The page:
As a Massachusetts criminal lawyer, one common statement of police officers found in many police reports, regarding drug and gun offenses, is that the person seemed nervous, which the officer uses to justify a car search. The New York Court of Appeals recently addressed this issue in the case of New York v. Garcia recently decided on December 18th 2012. Click here is read the Garcia decision. The Garcia decision was featured in Lawyers Weekly USA.
In the Garcia case, the New York Court of Appeals held that an officer does not have the ability to question individuals due to seemingly nervous behavior on the part of the vehicle occupants. Mere nervousness alone is not enough for a police officer to violate an individual's privacy during a routine traffic stop. In order for the officer to employ such a line of questioning of the occupants, a "founded suspicion of criminality" is necessary, not simply the nervous behavior exhibited by the occupants.
Garcia was stopped for having a brake light out along with his four male passengers. Upon approaching the vehicle, an officer asked the occupants if they had any weapons in their possession. This question was asked without suspicion of criminal activity other than nervousness from the passengers in the back seat of the vehicle.
A passenger of the vehicle openly admitted he had a knife in his possession, and was asked to place the knife on the floor and all five men were asked to vacate the vehicle while the officers searched it, finding an air pistol between the door and the seat. All of the men were handcuffed and Garcia was arrested after admitting the air guns were his.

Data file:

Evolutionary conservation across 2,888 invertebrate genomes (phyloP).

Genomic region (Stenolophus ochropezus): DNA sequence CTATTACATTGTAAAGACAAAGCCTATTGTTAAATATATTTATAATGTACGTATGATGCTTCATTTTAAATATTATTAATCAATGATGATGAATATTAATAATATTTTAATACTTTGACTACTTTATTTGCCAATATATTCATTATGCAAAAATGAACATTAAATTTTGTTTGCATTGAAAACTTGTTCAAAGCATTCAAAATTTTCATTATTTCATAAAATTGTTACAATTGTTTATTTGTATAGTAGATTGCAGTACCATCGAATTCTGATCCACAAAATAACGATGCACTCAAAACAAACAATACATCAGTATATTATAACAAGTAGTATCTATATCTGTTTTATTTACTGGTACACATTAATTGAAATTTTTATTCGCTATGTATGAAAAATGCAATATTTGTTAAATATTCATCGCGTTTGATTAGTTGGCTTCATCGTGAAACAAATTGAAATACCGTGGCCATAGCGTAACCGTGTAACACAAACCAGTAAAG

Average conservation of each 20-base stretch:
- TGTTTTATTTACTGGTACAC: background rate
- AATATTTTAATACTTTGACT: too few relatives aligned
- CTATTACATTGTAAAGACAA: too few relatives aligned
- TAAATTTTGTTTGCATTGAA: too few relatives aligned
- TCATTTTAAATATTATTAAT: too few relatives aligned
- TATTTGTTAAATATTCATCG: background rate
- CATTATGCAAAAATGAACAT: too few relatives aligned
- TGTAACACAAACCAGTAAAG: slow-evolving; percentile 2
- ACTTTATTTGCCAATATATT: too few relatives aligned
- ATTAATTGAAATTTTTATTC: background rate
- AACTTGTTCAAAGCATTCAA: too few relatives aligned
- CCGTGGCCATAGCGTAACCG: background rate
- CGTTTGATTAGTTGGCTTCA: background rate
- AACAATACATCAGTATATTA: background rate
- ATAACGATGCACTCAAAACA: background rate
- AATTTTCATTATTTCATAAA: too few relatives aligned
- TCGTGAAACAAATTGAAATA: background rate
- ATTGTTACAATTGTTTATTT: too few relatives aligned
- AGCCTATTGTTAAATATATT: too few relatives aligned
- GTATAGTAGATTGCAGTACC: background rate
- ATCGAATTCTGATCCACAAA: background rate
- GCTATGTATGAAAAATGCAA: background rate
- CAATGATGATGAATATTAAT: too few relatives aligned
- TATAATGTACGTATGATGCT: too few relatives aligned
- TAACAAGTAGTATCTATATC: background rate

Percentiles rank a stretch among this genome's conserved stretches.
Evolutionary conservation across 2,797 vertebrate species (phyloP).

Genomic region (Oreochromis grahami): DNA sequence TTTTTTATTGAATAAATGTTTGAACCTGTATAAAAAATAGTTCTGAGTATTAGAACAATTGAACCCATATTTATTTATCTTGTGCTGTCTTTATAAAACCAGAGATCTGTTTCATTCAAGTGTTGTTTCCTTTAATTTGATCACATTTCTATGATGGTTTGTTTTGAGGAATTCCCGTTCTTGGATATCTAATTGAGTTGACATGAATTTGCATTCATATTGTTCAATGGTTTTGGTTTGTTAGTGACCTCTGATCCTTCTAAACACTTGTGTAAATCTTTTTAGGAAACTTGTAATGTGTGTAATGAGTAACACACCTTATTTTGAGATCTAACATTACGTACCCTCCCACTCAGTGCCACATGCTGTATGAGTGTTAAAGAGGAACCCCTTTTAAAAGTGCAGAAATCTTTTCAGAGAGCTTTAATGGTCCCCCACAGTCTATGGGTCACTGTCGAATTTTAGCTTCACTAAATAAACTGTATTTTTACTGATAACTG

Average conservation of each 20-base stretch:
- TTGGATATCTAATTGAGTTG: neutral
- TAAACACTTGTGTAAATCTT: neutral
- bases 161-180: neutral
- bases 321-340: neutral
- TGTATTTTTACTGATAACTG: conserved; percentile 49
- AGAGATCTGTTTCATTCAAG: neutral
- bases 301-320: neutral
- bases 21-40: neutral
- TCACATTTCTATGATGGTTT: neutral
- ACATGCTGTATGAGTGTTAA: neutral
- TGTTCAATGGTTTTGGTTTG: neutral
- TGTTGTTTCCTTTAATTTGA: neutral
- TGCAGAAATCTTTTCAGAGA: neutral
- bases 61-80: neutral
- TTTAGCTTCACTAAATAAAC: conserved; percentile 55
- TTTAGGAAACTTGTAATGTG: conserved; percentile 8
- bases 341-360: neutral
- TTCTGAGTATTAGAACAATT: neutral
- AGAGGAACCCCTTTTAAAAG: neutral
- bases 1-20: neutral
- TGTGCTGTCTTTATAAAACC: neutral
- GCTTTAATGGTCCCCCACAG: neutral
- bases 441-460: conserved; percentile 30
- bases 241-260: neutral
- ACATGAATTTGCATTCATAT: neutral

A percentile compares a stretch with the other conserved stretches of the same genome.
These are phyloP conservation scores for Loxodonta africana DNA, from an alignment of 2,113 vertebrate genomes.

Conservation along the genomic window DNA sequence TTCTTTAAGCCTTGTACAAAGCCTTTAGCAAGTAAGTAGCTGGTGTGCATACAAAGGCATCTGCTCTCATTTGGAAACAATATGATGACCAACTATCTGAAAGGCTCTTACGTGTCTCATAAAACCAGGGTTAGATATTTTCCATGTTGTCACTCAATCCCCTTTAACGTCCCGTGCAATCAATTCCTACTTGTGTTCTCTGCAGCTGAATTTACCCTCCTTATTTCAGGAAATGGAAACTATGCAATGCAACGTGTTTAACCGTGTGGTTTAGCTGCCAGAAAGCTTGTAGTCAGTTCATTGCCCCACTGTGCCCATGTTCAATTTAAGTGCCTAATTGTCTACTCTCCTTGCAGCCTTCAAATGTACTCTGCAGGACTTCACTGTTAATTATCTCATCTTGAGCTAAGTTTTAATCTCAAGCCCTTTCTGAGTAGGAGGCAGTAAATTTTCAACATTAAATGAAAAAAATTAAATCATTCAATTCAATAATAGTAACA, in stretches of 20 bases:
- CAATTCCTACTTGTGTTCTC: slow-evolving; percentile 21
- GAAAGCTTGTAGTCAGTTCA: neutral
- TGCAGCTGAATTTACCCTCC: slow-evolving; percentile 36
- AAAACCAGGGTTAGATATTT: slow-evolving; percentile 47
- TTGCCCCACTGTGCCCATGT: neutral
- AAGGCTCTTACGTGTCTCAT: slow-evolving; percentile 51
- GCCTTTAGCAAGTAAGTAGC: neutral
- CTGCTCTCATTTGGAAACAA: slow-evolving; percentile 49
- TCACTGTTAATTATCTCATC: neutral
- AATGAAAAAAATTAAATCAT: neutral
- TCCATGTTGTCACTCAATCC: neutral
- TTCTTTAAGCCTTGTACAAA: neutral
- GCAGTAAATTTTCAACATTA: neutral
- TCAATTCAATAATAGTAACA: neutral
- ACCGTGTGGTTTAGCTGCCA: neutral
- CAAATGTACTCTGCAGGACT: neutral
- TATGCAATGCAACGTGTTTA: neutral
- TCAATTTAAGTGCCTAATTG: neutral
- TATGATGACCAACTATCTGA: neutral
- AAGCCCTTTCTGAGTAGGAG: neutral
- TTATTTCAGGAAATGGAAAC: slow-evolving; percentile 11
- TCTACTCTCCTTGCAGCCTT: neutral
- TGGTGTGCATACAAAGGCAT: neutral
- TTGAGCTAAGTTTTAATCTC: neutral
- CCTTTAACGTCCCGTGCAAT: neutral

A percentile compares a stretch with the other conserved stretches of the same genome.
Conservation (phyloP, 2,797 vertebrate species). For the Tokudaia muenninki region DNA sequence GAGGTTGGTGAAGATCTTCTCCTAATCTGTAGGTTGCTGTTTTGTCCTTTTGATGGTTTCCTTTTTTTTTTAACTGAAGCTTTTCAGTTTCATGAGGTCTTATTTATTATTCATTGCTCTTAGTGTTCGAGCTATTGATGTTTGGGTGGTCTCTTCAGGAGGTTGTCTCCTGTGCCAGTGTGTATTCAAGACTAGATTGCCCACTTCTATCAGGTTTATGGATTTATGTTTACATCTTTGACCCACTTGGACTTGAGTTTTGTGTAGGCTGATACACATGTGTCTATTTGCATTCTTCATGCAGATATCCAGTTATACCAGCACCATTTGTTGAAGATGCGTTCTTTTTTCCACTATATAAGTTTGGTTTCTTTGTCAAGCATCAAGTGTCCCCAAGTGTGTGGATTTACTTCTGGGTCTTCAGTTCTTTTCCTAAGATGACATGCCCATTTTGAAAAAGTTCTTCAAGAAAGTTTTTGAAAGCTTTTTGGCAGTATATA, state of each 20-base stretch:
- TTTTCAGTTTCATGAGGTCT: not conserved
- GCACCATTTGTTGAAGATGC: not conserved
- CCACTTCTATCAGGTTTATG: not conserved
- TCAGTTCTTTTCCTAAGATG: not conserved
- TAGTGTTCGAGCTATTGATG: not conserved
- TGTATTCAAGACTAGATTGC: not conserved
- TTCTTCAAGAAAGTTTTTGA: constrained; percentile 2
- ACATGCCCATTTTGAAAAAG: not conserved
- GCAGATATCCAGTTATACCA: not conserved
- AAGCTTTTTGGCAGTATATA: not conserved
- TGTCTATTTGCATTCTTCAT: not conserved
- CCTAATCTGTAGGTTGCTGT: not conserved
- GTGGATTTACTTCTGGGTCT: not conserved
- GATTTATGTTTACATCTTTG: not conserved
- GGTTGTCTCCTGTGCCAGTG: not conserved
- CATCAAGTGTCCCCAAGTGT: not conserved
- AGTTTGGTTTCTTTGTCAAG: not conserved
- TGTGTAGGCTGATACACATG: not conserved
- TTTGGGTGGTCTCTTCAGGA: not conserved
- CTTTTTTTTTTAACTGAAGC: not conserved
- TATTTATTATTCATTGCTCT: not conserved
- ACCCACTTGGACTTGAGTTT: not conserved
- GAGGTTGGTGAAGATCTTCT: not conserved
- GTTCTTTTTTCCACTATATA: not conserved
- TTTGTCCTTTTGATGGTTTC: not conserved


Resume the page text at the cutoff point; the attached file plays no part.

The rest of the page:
The New York Court of Appeals held that the officer's did not have reasonable suspicion before they questioned the defendants to believe there was any indication of criminal activity. The officers must have established reasonable suspicion before asking invasive questions, and not base their question solely off of the behavior of nervous passengers.
The New York Court of Appeals held that the officer did not have reasonable suspicion to ask the passenger about weapons in the car based solely on nervous demeanor. The Garcia decision would be helpful authority to a Massachusetts criminal lawyer arguing that an exit order was impermissible. Under Massachusetts law, a police officer must have reasonable fear for their own safety before an exit order is permitted under Article 14 of the Massachusetts Declaration of Rights.